Yes, they'd definitely been against the odds more than their fair share it seemed.

Yet, if he were honest, Heyes knew he'd also have to concede the fact that him and the Kid were still alive, able to claim they'd beaten the odds a few times... hadn't they? He relaxed even further, prepared to give the matter more serious consideration. His eyelids drifted slowly downward until they shuttered his brown eyes.

It made sense to think that the odds were bound to be in their favor soon...

The sound of thundering hooves and yelling brought his musings to a grinding halt as Heyes sat up. His boots hit the floor and he pushed his hat back just in time to watch a young man on a horse streak past in a blur. Animal and rider came to a sliding stop in front of the sheriff's office, throwing up a thick cloud of dust and sending rocks flying in all directions. Judging by the lather on the horse's heaving sides, it was easy to deduce the animal had been ridden hard.

Curious, and wondering what all the excitement was about, Heyes stood up in order to have a better view. There was no need to venture any closer; he had no difficulty in hearing the young man’s voice. Loud with his agitation and excitement, it carried across the width of the street. Heyes wasn't left to wonder long; he watched the rider slide down off his horse and lean against the animal, clinging to it for support.

Hearing all the racket the sheriff came rushing out of his office. He took one look at the boy's pallor and gripped him by the shoulders.

“Tommy - what's wrong? What're you carryin' on about?”

“Doc,” the boy gasped, “get Doc!” After taking several gulps of much needed air, Tommy was able to go on. “There's been an accident, Sheriff - a real bad one, too!”

“Where? What kind of accident?”

“Stagecoach - the one comin' in from Mooresville. Looks like maybe it took the curve too
fast... out by the old Bailey place. There's blood... an' bodies everywhere!” His eyes dilated by what he had seen, Tommy whispered, “I ain't never seen so much blood, Sheriff Jackson!”

Although the boy continued to speak, his voice faded away as Heyes felt his stomach give a lurch when the boy's words registered. Stagecoach accident? The Kid's telegram had said he'd be on the late stage... the one that would have been coming in from Mooresville... Swallowing the sudden knot of dread that had lodged itself in his chest, Heyes forced himself back to the present with an effort.

“' they was all pretty well busted up,” Tommy was saying, “even the driver. I don't know if anyone's alive, Sheriff.  Looks like the stage was all full-up, too. I counted eight bodies; six men an' two women... I think.”

The lawman took a deep breath and blew it out through pursed lips. After a quick glance around at the crowd of people that had gathered together, he shook his head.  “Well, folks, guess we'd better go an' collect 'em.” He turned back to the boy. “Did you recognize any of the bod- uh, I mean passengers, Tommy?”

The boy stared down at the ground, and then gave a reluctant nod. “Yes, sir, Miss Sally's Aunt Maude,” he whispered, “she was still inside; I - I couldn't get very close. I can't s-say for sure 'bout her Uncle Arte. He might've been there, but I didn't see him. There were more, but I couldn't really see much...” Tommy ducked his head, “jus' their legs stickin' out from under the stagecoach. The driver, Mr. West, well, he got thrown pretty far, out into some rocks. I think maybe, well, maybe he might’ve busted his neck or somethin', he was all bent up, kinda funny-like.”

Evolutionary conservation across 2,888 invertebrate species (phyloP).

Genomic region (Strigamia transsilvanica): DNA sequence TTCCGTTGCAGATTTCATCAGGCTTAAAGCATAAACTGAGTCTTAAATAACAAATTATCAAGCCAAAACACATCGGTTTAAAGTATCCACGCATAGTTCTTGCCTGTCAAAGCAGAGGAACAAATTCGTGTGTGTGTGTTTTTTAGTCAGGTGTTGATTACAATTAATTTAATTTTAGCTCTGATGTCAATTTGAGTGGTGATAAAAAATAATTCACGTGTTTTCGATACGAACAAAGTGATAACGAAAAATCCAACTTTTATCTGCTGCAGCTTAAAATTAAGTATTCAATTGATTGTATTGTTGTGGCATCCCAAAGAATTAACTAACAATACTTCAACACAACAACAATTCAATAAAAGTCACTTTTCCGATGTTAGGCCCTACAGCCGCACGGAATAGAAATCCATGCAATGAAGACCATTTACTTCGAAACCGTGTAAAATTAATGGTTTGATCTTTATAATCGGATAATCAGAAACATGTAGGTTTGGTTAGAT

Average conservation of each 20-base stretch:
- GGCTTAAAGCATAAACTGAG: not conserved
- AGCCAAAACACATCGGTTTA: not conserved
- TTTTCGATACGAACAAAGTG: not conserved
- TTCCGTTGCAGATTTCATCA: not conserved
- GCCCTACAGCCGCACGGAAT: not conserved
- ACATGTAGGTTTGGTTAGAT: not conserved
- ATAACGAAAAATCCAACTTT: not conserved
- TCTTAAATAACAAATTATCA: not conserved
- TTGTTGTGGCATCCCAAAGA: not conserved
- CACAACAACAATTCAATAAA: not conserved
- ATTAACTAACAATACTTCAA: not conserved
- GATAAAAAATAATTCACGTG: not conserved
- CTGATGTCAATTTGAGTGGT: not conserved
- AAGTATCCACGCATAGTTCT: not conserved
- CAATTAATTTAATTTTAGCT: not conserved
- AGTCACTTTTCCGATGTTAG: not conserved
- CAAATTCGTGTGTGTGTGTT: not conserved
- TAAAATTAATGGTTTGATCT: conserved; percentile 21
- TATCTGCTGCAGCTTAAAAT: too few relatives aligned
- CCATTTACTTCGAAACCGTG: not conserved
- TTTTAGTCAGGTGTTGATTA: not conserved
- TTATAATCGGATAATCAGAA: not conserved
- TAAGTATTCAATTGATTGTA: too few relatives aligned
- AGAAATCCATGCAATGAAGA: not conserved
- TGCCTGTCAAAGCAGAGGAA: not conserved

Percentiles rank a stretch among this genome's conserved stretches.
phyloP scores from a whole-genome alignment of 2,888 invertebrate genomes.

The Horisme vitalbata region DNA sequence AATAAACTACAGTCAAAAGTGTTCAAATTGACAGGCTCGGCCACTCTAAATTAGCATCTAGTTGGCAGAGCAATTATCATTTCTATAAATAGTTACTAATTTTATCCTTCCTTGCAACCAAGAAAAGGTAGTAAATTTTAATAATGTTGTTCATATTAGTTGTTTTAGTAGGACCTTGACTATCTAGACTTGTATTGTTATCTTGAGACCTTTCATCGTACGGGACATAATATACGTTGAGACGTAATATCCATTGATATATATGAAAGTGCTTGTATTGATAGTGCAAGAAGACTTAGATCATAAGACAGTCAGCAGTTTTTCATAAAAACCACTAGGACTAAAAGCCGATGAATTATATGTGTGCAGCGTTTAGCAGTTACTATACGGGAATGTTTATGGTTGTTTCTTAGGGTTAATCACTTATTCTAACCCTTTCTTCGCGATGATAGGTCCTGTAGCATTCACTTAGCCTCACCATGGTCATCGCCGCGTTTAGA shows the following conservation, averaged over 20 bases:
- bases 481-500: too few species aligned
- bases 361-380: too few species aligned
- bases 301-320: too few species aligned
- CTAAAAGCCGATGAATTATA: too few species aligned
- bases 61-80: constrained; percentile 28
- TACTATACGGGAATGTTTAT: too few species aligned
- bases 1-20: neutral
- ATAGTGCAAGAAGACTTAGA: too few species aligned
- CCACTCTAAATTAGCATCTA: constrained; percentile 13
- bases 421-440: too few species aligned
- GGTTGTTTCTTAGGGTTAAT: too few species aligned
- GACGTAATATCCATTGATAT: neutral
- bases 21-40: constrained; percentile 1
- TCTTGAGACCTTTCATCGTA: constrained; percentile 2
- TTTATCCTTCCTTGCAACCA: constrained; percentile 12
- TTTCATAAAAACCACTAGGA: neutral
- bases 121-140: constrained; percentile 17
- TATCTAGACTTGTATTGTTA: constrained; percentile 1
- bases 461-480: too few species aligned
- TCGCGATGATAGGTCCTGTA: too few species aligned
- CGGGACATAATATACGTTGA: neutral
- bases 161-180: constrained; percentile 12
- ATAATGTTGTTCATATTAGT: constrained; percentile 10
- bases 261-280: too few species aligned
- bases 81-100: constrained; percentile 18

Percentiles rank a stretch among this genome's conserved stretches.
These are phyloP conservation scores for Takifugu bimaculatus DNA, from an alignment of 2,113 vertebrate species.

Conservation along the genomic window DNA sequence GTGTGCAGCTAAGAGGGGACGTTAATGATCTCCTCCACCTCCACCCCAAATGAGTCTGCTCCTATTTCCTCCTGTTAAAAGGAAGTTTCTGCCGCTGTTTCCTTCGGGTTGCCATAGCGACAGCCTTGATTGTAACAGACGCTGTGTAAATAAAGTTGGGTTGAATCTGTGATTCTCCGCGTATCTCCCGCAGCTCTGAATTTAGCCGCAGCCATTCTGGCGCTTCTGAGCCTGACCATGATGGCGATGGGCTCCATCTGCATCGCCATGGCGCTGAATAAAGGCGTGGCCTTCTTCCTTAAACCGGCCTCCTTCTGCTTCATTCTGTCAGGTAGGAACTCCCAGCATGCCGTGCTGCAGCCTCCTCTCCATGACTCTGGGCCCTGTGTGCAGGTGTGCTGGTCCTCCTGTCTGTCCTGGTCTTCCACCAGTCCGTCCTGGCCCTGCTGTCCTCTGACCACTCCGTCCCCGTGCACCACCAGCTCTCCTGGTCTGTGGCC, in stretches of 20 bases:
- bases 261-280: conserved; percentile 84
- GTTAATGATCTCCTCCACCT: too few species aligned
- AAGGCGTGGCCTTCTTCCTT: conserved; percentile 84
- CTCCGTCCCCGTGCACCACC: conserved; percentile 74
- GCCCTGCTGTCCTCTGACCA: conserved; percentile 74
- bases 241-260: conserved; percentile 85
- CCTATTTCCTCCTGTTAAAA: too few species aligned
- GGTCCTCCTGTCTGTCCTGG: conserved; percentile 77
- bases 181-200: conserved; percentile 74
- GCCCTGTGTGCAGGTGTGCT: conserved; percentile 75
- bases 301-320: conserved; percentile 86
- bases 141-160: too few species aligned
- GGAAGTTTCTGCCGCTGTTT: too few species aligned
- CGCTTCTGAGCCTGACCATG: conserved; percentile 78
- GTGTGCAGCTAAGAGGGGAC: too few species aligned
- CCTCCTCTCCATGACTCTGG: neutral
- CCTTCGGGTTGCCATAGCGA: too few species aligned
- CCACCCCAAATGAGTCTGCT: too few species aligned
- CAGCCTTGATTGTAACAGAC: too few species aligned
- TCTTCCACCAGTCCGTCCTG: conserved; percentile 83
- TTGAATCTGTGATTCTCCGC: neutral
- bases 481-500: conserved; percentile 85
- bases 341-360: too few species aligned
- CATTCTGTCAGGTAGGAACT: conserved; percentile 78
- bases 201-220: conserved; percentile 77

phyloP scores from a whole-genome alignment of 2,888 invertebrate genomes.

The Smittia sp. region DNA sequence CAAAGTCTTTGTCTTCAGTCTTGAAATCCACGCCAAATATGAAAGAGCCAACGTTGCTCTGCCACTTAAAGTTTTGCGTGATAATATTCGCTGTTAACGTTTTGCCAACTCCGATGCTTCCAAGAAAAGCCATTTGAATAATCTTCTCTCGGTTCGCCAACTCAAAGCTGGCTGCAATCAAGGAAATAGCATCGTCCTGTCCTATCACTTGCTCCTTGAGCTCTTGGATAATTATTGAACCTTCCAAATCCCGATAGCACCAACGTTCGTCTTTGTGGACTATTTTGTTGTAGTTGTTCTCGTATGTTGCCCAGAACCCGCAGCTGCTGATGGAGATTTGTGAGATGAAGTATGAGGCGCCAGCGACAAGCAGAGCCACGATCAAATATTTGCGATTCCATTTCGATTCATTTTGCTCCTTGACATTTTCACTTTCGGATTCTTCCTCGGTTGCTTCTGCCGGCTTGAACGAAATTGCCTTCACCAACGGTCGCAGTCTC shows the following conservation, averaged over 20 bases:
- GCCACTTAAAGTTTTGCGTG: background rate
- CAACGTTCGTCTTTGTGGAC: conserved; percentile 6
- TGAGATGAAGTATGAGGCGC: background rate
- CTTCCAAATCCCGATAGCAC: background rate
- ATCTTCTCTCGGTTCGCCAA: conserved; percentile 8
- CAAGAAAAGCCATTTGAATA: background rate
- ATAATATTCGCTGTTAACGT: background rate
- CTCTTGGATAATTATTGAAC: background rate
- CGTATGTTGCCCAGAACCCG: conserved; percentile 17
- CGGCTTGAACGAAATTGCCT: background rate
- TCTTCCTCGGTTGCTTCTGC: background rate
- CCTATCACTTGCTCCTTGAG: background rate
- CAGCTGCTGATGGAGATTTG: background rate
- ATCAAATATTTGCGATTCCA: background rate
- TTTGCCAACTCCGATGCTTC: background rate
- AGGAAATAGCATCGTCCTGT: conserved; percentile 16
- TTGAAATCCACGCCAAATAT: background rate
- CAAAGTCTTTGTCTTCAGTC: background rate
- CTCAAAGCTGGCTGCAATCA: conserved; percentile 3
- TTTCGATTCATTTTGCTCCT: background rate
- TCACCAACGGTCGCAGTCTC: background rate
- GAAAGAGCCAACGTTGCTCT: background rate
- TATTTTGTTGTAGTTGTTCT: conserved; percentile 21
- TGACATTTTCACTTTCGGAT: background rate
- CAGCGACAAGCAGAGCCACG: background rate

An expression of deep sorrow crossed Sheriff Jackson's face. Aunt Maude was loved by everyone in the town; she was a real fine lady and would be sorely missed. He turned to the women standing nearby.

“Would some of you ladies mind goin' on over to Miss Sally's an' keep her company 'til we get back? She's gonna need someone to be with her when she gets the bad news; it's not gonna be easy on her.” He smiled his thanks as they nodded and walked away. The lawman headed into his office, only to reappear a few moments later with his arms full of rifles. He began to pass them out.

“Men, there's no tellin' what we're gonna find out there, or what scavengers we'll have to fend off. I think we'll all feel safer with these along, just in case we have to deal with 'em.” Scanning the crowd, the sheriff called out, “Sam, Joe, Luke, Ralph - you'd better go fetch your wagons. Get 'em hitched up as fast as you can and meet us out there. The rest of you men, saddle up and meet me back here in ten minutes; I don't want to put this off any longer than we have to.”

“You did good, Tommy,” Sheriff Jackson laid a hand on the boy's shoulder, “Go ahead and get on home; you've seen enough for one day.”

Tommy cast the lawman a grateful look and turned away. Head bent, leading his horse by the reins, he trudged past the saloon.

Heyes stepped forward. “S'cuse me, son. Out there... the accident - you didn't happen to see a man, 'bout my height, little heavier, blond hair -”

“Mister,” Tommy stopped dead in his tracks and lifted his head to look straight into the dark-haired stranger's face. “If you'd seen what I did out there this afternoon, ya sure wouldn't be askin' nothin' 'bout hair color.” The expression on the man's face hastened the young man to quickly add, “Sorry, mister, I wasn't tryin' to be ugly 'bout it or nothin', but I can't tell ya much 'bout the passengers - even the ones I know. It all made me kinda sick, seein' 'em like that.” Tommy hesitated as he searched for the right words. “There’s one thing I can tell ya for sure, not a one of ‘em was makin' any sounds; it was as quiet as a graveyard.” Then, as the realization of what he'd said hit home, Tommy began to stammer out another apology. “I'm real sorry, mister; I never meant it like that, I -”

“Nevermind, I just wanted -” Heyes stopped, took a deep breath and bowed his head. Just what was it he did want?

Tommy eyed the stranger in silence and then took a few tentative steps forward. “Hey, mister… did you have someone on that stage?”

Heyes nodded.